In cell A1 of your new blank sheet enter the following formula: =Transpose()
Place your cursor inside of the parenthesis of that formula you just typed.
Go to the sheet that has the offending data and click on the cell that selects all (above the row headers, to the left of the column headers) and press return.
You should be returned to your new sheet, where nothing will happen for 5-10 seconds, then suddenly your data will be copied from sheet1 and transposed into sheet2.
I’m not sure a spreadsheet has ever printed the way I wanted it to on the first try. Save yourself a trip to the printer and the cost of paper by previewing the page before printing. (On the Layout tab, under Print, click Preview.)
A number of printing tips are gathered on this page. Learn how to print cell gridlines, add headers or footers to a spreadsheet, repeat column headers at the top of each page, and many other things.
Email is such a funny thing. People hand you these single little messages that are no heavier than a river pebble. But it doesn’t take long until you have acquired a pile of pebbles that’s taller than you and heavier than you could ever hope to move, even if you wanted to do it over a few dozen trips. But for the person who took the time to hand you their pebble, it seems outrageous that you can’t handle that one tiny thing. “What pile? It’s just a pebble!”
No one wants to spend more time with their email. No one. Modeling better communication practices when you communicate with others is a great way to show respect to your colleagues by reducing the amount of time THEY spend with email. Believe me, they will notice. The seeds you sow in a few seconds here and a few seconds there will be reaped when they pick up on your more effective and efficient practices and return the favor. Following are tips that will make your email pebble stand out in the pile of pebbles the recipient is handed every day, and make that pebble easier to carry for them. Everyone wins!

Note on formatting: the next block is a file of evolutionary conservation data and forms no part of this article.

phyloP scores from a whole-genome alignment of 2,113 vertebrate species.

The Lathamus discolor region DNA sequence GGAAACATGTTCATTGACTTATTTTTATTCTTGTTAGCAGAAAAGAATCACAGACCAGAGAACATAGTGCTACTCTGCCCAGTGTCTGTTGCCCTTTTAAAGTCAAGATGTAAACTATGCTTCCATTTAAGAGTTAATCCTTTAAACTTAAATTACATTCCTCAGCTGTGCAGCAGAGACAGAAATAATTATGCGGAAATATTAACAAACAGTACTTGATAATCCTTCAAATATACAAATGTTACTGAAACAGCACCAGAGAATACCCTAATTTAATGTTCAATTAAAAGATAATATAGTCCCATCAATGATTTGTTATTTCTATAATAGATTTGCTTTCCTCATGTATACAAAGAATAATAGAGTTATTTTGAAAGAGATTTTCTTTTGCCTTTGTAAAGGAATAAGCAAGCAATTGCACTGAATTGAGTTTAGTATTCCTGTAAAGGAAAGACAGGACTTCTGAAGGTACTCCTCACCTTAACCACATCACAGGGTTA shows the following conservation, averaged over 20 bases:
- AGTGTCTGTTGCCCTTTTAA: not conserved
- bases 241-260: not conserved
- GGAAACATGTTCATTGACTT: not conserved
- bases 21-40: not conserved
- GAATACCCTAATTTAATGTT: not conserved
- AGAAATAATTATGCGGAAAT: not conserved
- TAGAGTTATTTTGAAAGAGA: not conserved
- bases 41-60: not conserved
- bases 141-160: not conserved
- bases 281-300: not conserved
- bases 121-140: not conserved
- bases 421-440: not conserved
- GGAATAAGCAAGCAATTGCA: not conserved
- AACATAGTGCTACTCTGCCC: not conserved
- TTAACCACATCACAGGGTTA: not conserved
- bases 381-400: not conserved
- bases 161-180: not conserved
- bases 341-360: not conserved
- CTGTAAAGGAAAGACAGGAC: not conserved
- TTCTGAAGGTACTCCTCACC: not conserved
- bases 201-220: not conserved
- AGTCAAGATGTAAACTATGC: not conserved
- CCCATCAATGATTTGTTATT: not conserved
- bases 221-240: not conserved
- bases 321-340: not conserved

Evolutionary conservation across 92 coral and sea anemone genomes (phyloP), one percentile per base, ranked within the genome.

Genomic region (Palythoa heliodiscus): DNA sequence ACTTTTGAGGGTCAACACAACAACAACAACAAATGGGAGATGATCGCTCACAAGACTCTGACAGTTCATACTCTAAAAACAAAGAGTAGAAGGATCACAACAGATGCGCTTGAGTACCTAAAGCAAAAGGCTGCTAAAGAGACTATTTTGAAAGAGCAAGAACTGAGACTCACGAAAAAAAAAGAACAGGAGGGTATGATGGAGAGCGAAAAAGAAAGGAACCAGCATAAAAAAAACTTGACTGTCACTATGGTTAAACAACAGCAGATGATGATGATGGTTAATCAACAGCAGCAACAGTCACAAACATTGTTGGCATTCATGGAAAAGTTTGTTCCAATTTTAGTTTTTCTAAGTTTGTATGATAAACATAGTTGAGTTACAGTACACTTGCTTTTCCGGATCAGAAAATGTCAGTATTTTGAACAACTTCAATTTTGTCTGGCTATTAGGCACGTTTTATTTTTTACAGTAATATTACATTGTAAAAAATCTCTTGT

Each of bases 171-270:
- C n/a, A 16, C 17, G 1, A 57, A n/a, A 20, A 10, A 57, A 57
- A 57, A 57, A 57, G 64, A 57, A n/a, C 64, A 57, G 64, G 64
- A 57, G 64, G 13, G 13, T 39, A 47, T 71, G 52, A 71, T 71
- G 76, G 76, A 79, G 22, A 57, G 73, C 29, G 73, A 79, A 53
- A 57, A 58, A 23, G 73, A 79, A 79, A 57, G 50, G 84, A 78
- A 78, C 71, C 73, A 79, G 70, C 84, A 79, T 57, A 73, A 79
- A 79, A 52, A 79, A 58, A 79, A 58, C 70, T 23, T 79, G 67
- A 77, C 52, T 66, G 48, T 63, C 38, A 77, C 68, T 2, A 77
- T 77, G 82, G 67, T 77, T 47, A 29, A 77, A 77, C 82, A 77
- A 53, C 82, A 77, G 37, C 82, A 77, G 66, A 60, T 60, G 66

Before you begin writing, think about WHY you are sending this message. There are only two types of email, which type of message are you sending?
Requesting Information (or Action)
Make it clear to the user what is being communicated or requested. Don’t bury it in a paragraph, have it stand out – right at the top of the email. And then, don’t say much more. Lengthy emails have a few problems, the biggest being:
They scare readers
They take a long time for you to write
The longer they get, the less clear they become.
If you find yourself beyond 5 sentences, pause and consider whether you can be more succinct.
You GET what you GIVE
Be specific about what you need if you desire an appropriate response. You are doing the recipient a favor by removing the guesswork. If they understand clearly what is needed, you are more likely to get it.
Will you be attending the teacher dinner during conferences next Tuesday? Please respond with your RSVP by Friday.
Teachers, please upload your completed PLC documents to Google Drive by Wednesday at noon.
If we can borrow your stapler for a classroom activity tomorrow, please drop it off today after school with your name clearly marked so we can return it tomorrow.
The art department is in serious need of yellow yarn. We will be placing yarn collection boxes at all entrances to the school next week.
There will be a sign on the office wall until Friday where you can leave best wishes for Principal Smith’s retirement. Please stop by when you have a moment this week.
After stating the most important points, elaborate as necessary.
Write about one thing. When you combine multiple subjects into a single email, you create decision paralysis for the recipient. If your message asks for one thing in the first paragraph and another thing in the second, should they respond before they’ve done both, or after?
Consider If/Then statements to predict possible outcomes and suggest a follow-up action that does not require them to contact you in-between.
Is it possible to borrow the ellison die? If so, can I reserve it for April 17-21, 2012?
Can I get a ride to the staff development session this afternoon? If not, please let me know.
Following is the information for the PTO Ice Cream Social. If it cannot be included in the halftime announcements, please let me know.
Subject lines FTW
If the reader knows what you need BEFORE they open/read the email, you’ve done an excellent job utilizing the subject line. The subject should be the essence of the most important point in the message. Consider “Tagging” your subject line.
[PTO] Can we recycle electronics?
Thanks for the help this AM!!
[PLC] Bring laptops to media center
OUT: Monday, May 7th
REMINDER: Voting Ends TODAY
Be as brief as possible
Brevity? Again? Didn’t we already talk about this above? We did, and it is so important we’re talking about it again!
Which communicates more effectively?
Every email you send should be a 2nd draft. When you finish your message, make a habit of editing what you wrote down into a smaller, more concise message. This is not wasted time!
People are physically and emotionally crushed when they open a long message. The shorter it is, the more likely they will read & respond promptly.